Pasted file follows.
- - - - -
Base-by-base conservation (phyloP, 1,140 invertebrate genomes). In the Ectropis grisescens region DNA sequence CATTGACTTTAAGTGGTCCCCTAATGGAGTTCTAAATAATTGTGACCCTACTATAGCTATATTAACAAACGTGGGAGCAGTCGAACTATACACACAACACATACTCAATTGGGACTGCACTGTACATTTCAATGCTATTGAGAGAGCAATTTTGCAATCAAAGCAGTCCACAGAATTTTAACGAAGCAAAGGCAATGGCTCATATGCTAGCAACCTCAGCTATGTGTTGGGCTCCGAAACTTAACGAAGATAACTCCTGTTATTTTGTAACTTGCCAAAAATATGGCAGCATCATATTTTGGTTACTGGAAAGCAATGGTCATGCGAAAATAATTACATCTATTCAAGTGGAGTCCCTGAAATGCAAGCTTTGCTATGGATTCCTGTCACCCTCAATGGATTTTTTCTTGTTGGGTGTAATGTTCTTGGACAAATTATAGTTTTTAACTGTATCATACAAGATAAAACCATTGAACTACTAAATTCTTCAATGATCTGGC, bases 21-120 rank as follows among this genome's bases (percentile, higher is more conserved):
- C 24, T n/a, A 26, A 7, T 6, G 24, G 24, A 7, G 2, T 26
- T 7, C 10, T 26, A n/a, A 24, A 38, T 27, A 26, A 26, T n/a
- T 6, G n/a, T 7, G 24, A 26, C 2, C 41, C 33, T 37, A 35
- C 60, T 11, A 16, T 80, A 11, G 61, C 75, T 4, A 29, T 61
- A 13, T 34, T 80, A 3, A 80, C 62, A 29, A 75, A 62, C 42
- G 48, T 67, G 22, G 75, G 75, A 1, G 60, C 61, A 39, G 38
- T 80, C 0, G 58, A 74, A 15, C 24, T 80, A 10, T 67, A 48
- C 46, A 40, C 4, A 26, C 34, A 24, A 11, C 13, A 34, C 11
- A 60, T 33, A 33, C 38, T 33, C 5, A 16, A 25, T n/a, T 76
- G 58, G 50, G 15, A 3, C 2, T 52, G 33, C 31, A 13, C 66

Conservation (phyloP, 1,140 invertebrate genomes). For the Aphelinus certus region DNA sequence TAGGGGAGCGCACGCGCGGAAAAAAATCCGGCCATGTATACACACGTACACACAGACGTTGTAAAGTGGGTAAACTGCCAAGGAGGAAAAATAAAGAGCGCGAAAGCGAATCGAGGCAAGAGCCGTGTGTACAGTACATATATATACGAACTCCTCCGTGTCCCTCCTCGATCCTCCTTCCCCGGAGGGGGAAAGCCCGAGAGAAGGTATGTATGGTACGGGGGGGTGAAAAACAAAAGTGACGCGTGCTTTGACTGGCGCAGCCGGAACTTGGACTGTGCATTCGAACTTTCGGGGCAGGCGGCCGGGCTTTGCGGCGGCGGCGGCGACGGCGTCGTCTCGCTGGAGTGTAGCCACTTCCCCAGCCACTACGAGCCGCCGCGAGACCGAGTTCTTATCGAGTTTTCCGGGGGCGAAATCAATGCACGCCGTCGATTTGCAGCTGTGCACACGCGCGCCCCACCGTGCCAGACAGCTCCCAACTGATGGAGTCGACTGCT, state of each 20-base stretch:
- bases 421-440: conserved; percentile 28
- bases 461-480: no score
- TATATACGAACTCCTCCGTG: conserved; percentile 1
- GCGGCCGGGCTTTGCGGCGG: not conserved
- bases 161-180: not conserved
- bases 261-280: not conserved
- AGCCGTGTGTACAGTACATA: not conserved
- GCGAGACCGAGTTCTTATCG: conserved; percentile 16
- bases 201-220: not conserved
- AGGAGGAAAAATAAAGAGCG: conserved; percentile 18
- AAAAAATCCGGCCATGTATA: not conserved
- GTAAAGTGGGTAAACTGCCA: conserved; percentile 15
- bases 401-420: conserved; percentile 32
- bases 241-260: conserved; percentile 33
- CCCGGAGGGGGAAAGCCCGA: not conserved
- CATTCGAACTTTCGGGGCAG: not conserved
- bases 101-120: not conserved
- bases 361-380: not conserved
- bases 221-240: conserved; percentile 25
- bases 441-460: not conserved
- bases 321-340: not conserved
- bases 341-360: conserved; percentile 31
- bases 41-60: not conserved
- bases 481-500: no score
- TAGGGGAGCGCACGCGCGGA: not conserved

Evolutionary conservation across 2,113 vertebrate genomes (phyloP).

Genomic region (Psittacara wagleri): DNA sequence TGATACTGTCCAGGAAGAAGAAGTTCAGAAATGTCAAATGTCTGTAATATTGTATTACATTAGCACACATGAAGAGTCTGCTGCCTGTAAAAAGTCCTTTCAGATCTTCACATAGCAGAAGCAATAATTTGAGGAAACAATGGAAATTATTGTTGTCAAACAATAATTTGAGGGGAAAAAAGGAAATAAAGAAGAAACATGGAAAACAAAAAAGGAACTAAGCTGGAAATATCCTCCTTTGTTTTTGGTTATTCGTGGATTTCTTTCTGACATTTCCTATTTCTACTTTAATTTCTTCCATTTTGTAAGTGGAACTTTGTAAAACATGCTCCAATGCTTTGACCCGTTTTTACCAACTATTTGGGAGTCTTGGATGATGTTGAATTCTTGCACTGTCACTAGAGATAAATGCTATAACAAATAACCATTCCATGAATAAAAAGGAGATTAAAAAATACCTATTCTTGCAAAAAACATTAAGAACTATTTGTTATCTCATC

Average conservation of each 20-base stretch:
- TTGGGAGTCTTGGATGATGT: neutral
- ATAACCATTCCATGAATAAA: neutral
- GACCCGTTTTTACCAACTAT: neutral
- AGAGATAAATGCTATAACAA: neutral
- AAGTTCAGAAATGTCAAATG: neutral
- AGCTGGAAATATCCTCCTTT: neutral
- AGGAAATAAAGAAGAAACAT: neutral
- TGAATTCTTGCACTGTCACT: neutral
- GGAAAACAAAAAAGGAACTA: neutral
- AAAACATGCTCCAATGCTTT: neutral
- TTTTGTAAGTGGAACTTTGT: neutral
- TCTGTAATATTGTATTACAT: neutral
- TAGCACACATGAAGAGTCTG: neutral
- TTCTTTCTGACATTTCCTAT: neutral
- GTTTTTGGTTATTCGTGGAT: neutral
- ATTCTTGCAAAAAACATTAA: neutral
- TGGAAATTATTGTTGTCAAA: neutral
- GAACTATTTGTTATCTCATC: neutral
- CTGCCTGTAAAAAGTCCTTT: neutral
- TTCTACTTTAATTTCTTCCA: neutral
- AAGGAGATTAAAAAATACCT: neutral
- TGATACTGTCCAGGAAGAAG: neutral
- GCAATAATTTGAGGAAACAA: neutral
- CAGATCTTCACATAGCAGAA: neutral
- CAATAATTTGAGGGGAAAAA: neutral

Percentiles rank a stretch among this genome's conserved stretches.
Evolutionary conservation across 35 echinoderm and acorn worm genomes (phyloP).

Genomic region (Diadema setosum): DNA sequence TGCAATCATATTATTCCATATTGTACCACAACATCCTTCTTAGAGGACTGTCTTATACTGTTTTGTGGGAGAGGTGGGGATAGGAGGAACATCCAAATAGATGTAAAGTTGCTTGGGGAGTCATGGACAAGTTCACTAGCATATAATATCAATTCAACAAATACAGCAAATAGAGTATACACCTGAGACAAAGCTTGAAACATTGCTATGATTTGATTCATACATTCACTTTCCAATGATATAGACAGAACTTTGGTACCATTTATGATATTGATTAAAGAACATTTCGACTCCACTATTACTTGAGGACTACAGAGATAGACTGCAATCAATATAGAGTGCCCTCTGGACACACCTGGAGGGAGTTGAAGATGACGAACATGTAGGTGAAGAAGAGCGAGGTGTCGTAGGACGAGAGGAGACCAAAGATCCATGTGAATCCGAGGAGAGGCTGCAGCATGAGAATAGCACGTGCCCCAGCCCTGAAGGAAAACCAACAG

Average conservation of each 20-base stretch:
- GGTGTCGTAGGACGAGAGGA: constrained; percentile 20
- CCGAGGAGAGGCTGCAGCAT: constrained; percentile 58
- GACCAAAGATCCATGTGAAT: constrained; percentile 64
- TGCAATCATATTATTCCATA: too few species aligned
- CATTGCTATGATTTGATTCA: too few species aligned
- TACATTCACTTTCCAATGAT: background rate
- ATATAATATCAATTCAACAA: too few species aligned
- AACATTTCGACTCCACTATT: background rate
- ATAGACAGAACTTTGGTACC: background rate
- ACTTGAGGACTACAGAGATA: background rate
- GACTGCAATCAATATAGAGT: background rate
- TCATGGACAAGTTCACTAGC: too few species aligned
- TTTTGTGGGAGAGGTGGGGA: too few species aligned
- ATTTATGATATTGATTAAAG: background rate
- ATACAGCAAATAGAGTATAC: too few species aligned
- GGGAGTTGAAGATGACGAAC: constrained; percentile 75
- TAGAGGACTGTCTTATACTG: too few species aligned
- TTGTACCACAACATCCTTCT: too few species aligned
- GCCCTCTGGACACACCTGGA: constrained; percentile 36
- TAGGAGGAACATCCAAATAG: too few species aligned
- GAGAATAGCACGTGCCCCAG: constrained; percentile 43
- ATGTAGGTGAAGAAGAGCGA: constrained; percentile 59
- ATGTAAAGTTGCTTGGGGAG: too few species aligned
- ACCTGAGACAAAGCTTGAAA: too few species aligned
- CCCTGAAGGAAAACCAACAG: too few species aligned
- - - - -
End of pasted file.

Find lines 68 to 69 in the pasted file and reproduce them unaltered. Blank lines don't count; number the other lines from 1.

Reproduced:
Genomic region (Diadema setosum): DNA sequence TGCAATCATATTATTCCATATTGTACCACAACATCCTTCTTAGAGGACTGTCTTATACTGTTTTGTGGGAGAGGTGGGGATAGGAGGAACATCCAAATAGATGTAAAGTTGCTTGGGGAGTCATGGACAAGTTCACTAGCATATAATATCAATTCAACAAATACAGCAAATAGAGTATACACCTGAGACAAAGCTTGAAACATTGCTATGATTTGATTCATACATTCACTTTCCAATGATATAGACAGAACTTTGGTACCATTTATGATATTGATTAAAGAACATTTCGACTCCACTATTACTTGAGGACTACAGAGATAGACTGCAATCAATATAGAGTGCCCTCTGGACACACCTGGAGGGAGTTGAAGATGACGAACATGTAGGTGAAGAAGAGCGAGGTGTCGTAGGACGAGAGGAGACCAAAGATCCATGTGAATCCGAGGAGAGGCTGCAGCATGAGAATAGCACGTGCCCCAGCCCTGAAGGAAAACCAACAG

Average conservation of each 20-base stretch: